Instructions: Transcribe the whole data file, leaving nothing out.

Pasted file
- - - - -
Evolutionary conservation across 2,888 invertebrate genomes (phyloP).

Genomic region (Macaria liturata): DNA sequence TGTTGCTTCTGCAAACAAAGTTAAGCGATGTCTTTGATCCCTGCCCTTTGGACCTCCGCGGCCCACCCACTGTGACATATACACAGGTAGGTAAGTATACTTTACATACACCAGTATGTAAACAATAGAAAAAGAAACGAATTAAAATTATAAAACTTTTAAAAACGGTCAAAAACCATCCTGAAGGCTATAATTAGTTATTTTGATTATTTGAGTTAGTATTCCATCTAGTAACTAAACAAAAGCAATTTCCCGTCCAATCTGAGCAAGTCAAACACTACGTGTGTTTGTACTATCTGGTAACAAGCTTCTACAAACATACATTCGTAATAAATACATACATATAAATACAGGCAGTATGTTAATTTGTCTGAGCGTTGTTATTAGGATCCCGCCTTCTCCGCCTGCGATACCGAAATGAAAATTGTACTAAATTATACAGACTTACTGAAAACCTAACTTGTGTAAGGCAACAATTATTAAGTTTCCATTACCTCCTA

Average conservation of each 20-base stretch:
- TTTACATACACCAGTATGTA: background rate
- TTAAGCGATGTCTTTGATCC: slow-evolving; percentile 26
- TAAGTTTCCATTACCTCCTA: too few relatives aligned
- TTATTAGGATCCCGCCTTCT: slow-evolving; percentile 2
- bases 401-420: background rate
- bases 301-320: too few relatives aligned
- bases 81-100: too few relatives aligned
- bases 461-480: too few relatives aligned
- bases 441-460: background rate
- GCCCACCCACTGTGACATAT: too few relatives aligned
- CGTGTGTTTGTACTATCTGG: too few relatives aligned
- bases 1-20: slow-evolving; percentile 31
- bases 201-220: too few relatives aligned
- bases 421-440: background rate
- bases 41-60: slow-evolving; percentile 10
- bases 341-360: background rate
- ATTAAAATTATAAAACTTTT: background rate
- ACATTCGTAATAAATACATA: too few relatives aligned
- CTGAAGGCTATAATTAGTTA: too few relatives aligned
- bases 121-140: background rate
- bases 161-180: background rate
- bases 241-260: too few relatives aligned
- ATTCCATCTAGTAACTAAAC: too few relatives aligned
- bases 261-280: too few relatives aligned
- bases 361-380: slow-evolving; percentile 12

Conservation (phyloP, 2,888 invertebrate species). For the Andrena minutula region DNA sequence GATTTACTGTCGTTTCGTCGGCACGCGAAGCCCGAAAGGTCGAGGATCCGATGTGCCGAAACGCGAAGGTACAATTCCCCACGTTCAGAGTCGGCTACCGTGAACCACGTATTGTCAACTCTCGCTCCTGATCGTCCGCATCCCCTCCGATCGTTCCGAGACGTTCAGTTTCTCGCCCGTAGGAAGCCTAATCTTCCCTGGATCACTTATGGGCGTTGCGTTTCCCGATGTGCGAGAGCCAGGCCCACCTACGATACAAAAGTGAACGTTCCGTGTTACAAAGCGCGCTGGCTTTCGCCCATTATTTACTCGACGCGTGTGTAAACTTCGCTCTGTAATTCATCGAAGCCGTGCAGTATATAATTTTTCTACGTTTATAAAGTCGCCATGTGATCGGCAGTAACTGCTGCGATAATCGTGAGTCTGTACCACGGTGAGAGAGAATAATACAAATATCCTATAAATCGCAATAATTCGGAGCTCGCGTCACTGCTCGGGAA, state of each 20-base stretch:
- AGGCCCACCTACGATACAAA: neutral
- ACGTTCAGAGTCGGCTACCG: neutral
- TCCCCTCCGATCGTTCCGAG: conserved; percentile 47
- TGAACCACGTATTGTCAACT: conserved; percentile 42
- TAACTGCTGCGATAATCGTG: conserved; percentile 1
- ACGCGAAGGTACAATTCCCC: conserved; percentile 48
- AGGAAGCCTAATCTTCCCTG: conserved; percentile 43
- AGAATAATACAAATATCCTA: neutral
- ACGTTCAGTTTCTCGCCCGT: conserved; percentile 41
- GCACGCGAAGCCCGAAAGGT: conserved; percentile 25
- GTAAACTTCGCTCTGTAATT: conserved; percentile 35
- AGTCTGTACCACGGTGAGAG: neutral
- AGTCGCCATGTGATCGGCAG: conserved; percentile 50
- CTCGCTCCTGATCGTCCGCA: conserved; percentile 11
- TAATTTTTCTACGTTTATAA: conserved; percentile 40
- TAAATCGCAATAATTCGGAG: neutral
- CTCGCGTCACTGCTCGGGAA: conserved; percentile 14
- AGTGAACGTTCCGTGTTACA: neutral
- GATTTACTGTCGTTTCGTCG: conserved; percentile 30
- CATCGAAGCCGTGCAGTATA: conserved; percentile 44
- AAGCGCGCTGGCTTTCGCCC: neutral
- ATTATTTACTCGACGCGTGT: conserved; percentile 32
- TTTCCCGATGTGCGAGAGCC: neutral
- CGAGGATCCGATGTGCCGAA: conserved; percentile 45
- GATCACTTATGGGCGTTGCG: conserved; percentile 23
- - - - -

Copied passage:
Evolutionary conservation across 2,888 invertebrate genomes (phyloP).

Genomic region (Macaria liturata): DNA sequence TGTTGCTTCTGCAAACAAAGTTAAGCGATGTCTTTGATCCCTGCCCTTTGGACCTCCGCGGCCCACCCACTGTGACATATACACAGGTAGGTAAGTATACTTTACATACACCAGTATGTAAACAATAGAAAAAGAAACGAATTAAAATTATAAAACTTTTAAAAACGGTCAAAAACCATCCTGAAGGCTATAATTAGTTATTTTGATTATTTGAGTTAGTATTCCATCTAGTAACTAAACAAAAGCAATTTCCCGTCCAATCTGAGCAAGTCAAACACTACGTGTGTTTGTACTATCTGGTAACAAGCTTCTACAAACATACATTCGTAATAAATACATACATATAAATACAGGCAGTATGTTAATTTGTCTGAGCGTTGTTATTAGGATCCCGCCTTCTCCGCCTGCGATACCGAAATGAAAATTGTACTAAATTATACAGACTTACTGAAAACCTAACTTGTGTAAGGCAACAATTATTAAGTTTCCATTACCTCCTA

Average conservation of each 20-base stretch:
- TTTACATACACCAGTATGTA: background rate
- TTAAGCGATGTCTTTGATCC: slow-evolving; percentile 26
- TAAGTTTCCATTACCTCCTA: too few relatives aligned
- TTATTAGGATCCCGCCTTCT: slow-evolving; percentile 2
- bases 401-420: background rate
- bases 301-320: too few relatives aligned
- bases 81-100: too few relatives aligned
- bases 461-480: too few relatives aligned
- bases 441-460: background rate
- GCCCACCCACTGTGACATAT: too few relatives aligned
- CGTGTGTTTGTACTATCTGG: too few relatives aligned
- bases 1-20: slow-evolving; percentile 31
- bases 201-220: too few relatives aligned
- bases 421-440: background rate
- bases 41-60: slow-evolving; percentile 10
- bases 341-360: background rate
- ATTAAAATTATAAAACTTTT: background rate
- ACATTCGTAATAAATACATA: too few relatives aligned
- CTGAAGGCTATAATTAGTTA: too few relatives aligned
- bases 121-140: background rate
- bases 161-180: background rate
- bases 241-260: too few relatives aligned
- ATTCCATCTAGTAACTAAAC: too few relatives aligned
- bases 261-280: too few relatives aligned
- bases 361-380: slow-evolving; percentile 12

Conservation (phyloP, 2,888 invertebrate species). For the Andrena minutula region DNA sequence GATTTACTGTCGTTTCGTCGGCACGCGAAGCCCGAAAGGTCGAGGATCCGATGTGCCGAAACGCGAAGGTACAATTCCCCACGTTCAGAGTCGGCTACCGTGAACCACGTATTGTCAACTCTCGCTCCTGATCGTCCGCATCCCCTCCGATCGTTCCGAGACGTTCAGTTTCTCGCCCGTAGGAAGCCTAATCTTCCCTGGATCACTTATGGGCGTTGCGTTTCCCGATGTGCGAGAGCCAGGCCCACCTACGATACAAAAGTGAACGTTCCGTGTTACAAAGCGCGCTGGCTTTCGCCCATTATTTACTCGACGCGTGTGTAAACTTCGCTCTGTAATTCATCGAAGCCGTGCAGTATATAATTTTTCTACGTTTATAAAGTCGCCATGTGATCGGCAGTAACTGCTGCGATAATCGTGAGTCTGTACCACGGTGAGAGAGAATAATACAAATATCCTATAAATCGCAATAATTCGGAGCTCGCGTCACTGCTCGGGAA, state of each 20-base stretch:
- AGGCCCACCTACGATACAAA: neutral
- ACGTTCAGAGTCGGCTACCG: neutral
- TCCCCTCCGATCGTTCCGAG: conserved; percentile 47
- TGAACCACGTATTGTCAACT: conserved; percentile 42
- TAACTGCTGCGATAATCGTG: conserved; percentile 1
- ACGCGAAGGTACAATTCCCC: conserved; percentile 48
- AGGAAGCCTAATCTTCCCTG: conserved; percentile 43
- AGAATAATACAAATATCCTA: neutral
- ACGTTCAGTTTCTCGCCCGT: conserved; percentile 41
- GCACGCGAAGCCCGAAAGGT: conserved; percentile 25
- GTAAACTTCGCTCTGTAATT: conserved; percentile 35
- AGTCTGTACCACGGTGAGAG: neutral
- AGTCGCCATGTGATCGGCAG: conserved; percentile 50
- CTCGCTCCTGATCGTCCGCA: conserved; percentile 11
- TAATTTTTCTACGTTTATAA: conserved; percentile 40
- TAAATCGCAATAATTCGGAG: neutral
- CTCGCGTCACTGCTCGGGAA: conserved; percentile 14
- AGTGAACGTTCCGTGTTACA: neutral
- GATTTACTGTCGTTTCGTCG: conserved; percentile 30
- CATCGAAGCCGTGCAGTATA: conserved; percentile 44
- AAGCGCGCTGGCTTTCGCCC: neutral
- ATTATTTACTCGACGCGTGT: conserved; percentile 32
- TTTCCCGATGTGCGAGAGCC: neutral
- CGAGGATCCGATGTGCCGAA: conserved; percentile 45
- GATCACTTATGGGCGTTGCG: conserved; percentile 23